To read a related blog post, click here: https://blogs.baylor.edu/19crs/2020/01/15/blots-and-blanks-discussions-of-artistic-depiction-in-the-ring-and-the-book-and-fra-lippo-lippi/

Allison Scheidegger
The end of the month Spring 1866

The Death of John Keble

On the 29th of March, 1866, the notable churchman and poet John Keble dies, followed soon by his wife Charlotte on the 11th of May. This sparks an almost immediate reaction of reflection on his legacy as a writer and church leader across England. Numerous publications consider his life and work in the following years, many focusing on his most influential text: the collection of poems liturgically organized in The Christian Year. In the five years that followed Keble’s death, his name is celebrated with a major biography and a college at Oxford (pictured here) which would be dedicated to the teachings of the Church of England. He and his wife are burred at the All Saints Churchyard in Hursley.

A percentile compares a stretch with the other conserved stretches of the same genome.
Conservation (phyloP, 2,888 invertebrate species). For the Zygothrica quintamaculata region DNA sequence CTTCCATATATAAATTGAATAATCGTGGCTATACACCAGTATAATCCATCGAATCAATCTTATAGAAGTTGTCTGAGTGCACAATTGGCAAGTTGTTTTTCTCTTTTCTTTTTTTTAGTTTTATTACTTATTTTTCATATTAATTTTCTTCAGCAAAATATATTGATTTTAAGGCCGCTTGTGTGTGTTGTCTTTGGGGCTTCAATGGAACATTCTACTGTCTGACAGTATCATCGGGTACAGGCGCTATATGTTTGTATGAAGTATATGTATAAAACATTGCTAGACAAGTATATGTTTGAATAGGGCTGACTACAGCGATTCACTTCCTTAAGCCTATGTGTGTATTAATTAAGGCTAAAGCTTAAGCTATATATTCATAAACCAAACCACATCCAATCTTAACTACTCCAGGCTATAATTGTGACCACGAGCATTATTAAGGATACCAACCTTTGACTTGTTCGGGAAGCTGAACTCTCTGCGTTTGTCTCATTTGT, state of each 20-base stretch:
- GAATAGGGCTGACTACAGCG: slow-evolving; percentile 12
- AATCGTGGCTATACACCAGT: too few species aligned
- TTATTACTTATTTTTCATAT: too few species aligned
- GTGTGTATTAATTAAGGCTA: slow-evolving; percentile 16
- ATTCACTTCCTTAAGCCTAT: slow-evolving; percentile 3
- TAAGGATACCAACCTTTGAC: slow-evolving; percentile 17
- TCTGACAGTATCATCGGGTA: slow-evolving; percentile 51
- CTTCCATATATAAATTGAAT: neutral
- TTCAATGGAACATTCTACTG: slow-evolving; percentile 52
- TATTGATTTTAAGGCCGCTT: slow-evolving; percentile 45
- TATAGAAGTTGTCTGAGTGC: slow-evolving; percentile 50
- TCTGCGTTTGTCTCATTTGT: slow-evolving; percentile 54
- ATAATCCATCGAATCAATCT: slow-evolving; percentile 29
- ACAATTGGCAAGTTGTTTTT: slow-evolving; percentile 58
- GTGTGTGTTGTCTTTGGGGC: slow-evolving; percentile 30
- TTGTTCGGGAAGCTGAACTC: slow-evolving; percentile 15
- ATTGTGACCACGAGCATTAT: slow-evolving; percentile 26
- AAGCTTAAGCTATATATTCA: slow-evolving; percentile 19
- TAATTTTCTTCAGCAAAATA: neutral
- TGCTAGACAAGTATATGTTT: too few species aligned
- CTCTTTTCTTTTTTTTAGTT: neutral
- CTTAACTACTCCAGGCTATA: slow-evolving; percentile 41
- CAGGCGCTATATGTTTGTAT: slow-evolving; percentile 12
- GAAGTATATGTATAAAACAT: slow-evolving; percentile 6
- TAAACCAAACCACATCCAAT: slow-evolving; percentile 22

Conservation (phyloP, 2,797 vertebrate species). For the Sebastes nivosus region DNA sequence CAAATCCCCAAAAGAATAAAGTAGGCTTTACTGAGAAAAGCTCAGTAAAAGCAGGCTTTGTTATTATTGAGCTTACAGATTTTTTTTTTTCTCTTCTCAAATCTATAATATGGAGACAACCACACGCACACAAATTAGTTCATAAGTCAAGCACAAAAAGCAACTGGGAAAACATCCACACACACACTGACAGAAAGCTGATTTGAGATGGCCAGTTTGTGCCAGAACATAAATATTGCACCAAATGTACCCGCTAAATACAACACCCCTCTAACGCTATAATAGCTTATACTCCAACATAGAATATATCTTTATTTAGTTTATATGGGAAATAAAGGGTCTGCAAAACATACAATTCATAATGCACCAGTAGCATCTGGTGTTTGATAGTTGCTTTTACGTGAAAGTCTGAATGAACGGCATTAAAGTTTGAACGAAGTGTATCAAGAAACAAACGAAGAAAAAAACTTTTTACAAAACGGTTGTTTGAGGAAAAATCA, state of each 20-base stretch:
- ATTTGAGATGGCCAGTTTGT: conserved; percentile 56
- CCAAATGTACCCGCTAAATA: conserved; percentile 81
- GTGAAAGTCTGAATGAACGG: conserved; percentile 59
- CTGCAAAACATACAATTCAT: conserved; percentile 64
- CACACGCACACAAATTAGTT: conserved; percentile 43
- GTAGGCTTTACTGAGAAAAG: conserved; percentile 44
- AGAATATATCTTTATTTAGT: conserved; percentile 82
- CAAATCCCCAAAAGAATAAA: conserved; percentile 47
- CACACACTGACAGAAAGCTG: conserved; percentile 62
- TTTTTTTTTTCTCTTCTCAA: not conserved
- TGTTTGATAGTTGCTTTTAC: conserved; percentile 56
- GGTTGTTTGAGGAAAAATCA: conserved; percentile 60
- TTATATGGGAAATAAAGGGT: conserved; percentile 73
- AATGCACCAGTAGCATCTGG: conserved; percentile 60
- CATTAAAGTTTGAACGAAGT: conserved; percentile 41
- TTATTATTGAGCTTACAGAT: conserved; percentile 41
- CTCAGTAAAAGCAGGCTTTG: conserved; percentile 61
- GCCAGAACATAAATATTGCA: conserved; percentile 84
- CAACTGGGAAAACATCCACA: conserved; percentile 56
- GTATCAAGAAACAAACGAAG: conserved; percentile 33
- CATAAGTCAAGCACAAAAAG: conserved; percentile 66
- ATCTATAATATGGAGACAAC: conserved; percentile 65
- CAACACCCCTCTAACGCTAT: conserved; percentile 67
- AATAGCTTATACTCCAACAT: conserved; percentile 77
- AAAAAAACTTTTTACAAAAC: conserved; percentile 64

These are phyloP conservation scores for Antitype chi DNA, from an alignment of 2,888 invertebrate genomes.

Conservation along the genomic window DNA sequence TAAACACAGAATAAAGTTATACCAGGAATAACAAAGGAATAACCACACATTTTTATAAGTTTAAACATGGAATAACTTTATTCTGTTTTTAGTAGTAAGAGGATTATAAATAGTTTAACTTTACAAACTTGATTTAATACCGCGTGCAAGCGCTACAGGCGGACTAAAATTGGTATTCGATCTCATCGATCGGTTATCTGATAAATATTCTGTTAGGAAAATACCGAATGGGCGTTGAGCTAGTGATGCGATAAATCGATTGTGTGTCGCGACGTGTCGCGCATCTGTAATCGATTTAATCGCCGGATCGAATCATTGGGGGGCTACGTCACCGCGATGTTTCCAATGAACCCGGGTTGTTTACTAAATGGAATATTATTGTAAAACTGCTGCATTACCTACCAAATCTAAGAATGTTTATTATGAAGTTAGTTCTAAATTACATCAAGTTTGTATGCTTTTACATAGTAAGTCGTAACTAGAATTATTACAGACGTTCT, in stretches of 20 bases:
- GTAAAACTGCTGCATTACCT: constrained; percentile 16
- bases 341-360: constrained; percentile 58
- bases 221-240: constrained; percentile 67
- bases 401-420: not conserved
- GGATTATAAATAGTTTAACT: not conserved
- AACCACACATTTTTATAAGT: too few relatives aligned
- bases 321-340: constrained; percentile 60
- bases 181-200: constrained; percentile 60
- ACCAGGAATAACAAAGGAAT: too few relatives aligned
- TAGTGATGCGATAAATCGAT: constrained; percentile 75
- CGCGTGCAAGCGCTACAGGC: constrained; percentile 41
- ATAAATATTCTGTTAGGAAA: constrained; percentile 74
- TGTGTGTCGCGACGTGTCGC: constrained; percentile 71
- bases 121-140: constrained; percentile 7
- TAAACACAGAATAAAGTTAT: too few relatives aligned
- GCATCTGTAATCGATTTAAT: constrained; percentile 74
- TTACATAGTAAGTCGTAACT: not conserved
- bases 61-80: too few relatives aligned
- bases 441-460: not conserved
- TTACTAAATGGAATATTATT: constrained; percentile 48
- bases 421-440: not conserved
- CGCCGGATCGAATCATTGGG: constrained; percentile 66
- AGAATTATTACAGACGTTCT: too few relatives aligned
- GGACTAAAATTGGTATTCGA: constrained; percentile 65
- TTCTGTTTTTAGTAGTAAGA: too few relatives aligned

To read a related blog post, click here: https://blogs.baylor.edu/19crs/2020/01/15/keble-in-conversation-reception-and-use-of-kebles-language-in-the-letters-of-edward-and-elizabeth-dickinson-dowden/

Stewart Riley

Moxon Publishes Illustrated Idylls

Front Engraving

In 1868 Edward Moxon and Co. published an ambitious and ornate illustrated edition of Alfred, Lord Tennyson's Idylls of the King.  The engravings were provided by Gustave Doré, who had recently illustrated John Milton's Paradise Lost and the Bible.  Although the volume was assumed to be successful, its publication was characterized by tensions between Tennyson and James Bertrand Payne, the manager of Moxon and editor of the edition.  

To read a related blog post, click here: http://blogs.baylor.edu/19crs/2020/01/15/layers-of-interp…-king-in-context/

Andrew Hicks
Summer 1879 to Autumn 1879

Christina Rossetti's 'Seek and Find' Published

In late summer to early fall of 1879, the Society for Promoting Christian Knowledge published Christina Rossetti's Seek and Find: A Double Series of Short Studies on the Benedicite. Though this work was likely influenced by G.C. Child's Benedicite; or, Song of the three children published in 1866, Rossetti offers a unique commentary on the Benedicite through her devotional prose, one that exemplifies her own theological vision of creation. Seek and Find presents a two-fold reading of the Benedicite, through the lenses of "Creation" and "Redemption," in which Rossetti aims to edify readers in contemplating Christ in all of creation, for each created thing bears an inherent beauty resembling that of the divine.